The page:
A mortise lock has a cylinder that screws into the lock body. This cylinder can be removed and rekeyed or replaced so your lock will work with a different key. (Click above images to see larger version)
What you can do - Remove the cylinder and take it to a lock shop for a replacement or re-pinning.
First you must loosen the set screw. Look at the edge of the door. You may have to remove a face plate to see the set screw(s). There should be either 1 or 2 screws just above the bolt, in line with the center of the cylinder. If you have 2, the screw closest to the outside of the door is the one holding the cylinder.
If you have the single screw type, the screw may turn clockwise or counter-clockwise. As you turn, the screw will move out toward you. CAUTION: Do not force or try to remove the screw - This will ruin your lock!
If you have the two screw type, loosen the screw about 4 turns. CAUTION: Do not remove the screw. It is hard to get back in and may fall inside your lock body.
When your set screw has been loosened, grip the cylinder and try to unscrew it from the lock. Or you can put the key 1/2 way in to use as a handle to turn the cylinder. CAUTION: Do not force the cylinder to turn. You may break the lock case and ruin your lock!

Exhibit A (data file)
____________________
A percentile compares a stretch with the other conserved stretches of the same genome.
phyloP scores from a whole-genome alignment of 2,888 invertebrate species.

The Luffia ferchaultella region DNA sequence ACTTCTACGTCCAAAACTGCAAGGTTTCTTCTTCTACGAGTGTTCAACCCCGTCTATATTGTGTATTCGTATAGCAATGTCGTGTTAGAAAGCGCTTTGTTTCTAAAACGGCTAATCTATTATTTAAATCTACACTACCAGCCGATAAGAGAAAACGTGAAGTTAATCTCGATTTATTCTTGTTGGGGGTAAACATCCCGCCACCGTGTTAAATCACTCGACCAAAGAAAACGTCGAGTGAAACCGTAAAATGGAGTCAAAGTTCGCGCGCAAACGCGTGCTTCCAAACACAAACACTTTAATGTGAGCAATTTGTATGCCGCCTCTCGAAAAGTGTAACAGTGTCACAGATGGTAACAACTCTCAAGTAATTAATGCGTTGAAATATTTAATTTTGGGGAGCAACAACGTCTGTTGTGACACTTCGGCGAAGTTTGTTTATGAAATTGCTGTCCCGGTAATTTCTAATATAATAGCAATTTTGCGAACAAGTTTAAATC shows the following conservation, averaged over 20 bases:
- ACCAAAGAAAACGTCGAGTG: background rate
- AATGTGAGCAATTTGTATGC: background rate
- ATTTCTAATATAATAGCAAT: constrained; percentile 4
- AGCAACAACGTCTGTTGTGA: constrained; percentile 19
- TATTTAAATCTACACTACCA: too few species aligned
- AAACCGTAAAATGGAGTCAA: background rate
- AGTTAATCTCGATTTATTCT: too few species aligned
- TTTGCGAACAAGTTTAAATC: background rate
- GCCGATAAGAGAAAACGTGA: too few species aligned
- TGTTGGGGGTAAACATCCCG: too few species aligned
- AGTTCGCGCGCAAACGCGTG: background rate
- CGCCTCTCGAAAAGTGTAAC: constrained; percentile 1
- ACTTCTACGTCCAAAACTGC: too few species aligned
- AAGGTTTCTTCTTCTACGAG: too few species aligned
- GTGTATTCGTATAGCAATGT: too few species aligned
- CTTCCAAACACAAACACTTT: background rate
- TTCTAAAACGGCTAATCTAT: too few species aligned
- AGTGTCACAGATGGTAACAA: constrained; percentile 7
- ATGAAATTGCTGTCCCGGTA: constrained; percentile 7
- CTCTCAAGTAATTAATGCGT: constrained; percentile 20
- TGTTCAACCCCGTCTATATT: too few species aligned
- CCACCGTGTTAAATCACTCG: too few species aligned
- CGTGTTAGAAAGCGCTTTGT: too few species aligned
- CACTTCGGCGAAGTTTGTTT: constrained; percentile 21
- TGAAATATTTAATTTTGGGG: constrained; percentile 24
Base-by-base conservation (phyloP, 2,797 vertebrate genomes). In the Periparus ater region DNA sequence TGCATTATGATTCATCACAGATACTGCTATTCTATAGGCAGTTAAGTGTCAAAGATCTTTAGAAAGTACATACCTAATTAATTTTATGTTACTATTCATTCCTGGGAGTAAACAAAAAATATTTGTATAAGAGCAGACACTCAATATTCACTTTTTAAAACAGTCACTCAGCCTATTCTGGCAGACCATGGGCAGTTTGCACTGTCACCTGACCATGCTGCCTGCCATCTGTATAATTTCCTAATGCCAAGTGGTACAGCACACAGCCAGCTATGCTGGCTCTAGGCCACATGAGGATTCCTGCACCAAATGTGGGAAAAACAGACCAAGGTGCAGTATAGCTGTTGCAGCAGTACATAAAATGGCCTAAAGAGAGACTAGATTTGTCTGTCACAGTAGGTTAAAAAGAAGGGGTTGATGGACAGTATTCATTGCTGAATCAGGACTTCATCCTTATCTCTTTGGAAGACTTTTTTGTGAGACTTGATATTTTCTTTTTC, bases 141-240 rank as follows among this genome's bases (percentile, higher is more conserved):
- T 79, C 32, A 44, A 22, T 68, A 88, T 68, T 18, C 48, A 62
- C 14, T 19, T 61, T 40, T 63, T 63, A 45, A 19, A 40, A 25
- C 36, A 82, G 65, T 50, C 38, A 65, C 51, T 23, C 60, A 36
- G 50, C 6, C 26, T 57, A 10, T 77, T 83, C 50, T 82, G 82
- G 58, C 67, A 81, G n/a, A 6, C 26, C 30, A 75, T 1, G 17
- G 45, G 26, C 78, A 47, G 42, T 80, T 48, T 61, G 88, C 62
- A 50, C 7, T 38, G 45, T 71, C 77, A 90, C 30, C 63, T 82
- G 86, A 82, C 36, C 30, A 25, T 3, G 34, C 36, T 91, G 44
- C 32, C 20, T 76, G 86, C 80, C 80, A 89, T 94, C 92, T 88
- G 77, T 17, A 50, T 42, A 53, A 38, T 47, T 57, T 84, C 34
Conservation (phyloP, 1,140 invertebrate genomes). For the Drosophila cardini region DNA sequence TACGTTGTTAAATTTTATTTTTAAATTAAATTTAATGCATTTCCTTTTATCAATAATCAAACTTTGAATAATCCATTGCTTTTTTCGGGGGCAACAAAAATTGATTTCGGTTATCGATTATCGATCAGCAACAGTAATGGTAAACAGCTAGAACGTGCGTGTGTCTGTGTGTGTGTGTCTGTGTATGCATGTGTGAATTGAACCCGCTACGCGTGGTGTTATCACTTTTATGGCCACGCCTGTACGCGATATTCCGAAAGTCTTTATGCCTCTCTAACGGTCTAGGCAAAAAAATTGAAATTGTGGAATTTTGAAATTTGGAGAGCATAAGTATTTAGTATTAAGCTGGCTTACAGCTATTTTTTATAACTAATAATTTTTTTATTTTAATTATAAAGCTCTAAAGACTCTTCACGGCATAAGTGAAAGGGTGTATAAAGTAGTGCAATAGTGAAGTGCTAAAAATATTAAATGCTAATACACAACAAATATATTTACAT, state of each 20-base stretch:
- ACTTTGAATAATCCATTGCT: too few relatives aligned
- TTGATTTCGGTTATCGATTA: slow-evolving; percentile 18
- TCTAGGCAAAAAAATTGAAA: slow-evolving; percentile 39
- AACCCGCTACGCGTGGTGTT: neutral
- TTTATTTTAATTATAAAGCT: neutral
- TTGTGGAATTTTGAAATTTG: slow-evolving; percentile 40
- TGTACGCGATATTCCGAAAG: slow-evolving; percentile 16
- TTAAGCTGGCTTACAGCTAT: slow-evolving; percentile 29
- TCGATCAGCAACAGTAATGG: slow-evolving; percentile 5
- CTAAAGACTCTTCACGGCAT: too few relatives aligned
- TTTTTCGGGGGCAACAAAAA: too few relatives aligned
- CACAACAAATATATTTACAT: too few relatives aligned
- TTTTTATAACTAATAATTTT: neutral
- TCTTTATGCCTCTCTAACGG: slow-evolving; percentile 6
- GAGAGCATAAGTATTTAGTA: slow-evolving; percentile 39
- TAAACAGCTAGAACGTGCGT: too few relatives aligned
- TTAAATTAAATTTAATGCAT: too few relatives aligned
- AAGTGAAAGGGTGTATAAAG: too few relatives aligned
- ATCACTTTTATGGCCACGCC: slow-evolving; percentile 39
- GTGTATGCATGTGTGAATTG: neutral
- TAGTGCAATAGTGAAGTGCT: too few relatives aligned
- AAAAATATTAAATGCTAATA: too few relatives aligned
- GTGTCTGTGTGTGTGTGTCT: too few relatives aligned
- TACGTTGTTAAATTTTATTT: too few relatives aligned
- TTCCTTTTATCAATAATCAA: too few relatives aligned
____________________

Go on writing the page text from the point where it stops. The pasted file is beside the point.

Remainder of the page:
If you have been successful, the cylinder is now out of the lock. Take it to a lock shop to either get an exact replacement or have the internal pins replaced so the lock will work with a different key.
Then with the door open, reinstall. Carefully line up the cylinder so it threads in EASILY. Do not cross thread. When the cylinder is in and straight, tighten the set screw until snug, not too tight. Check the operation of the lock several times. If all works well, close the door and again check the operation of the lock and your new key.
What a locksmith can do - Many of these locks are around 100 years old and can give you some surprises. You may have a lock that is already broken. It may have the wrong parts. The cylinder may be "frozen" in place from years of not being removed.
An experienced locksmith will be able to service your lock or offer options if a lock is not serviceable for any reason. Replacement mortise locks are still available. They are a close fit, but some work is needed to try to cover all the holes and scarring of the current lock. Marks, Emtek and Baldwin companies make mortise locks.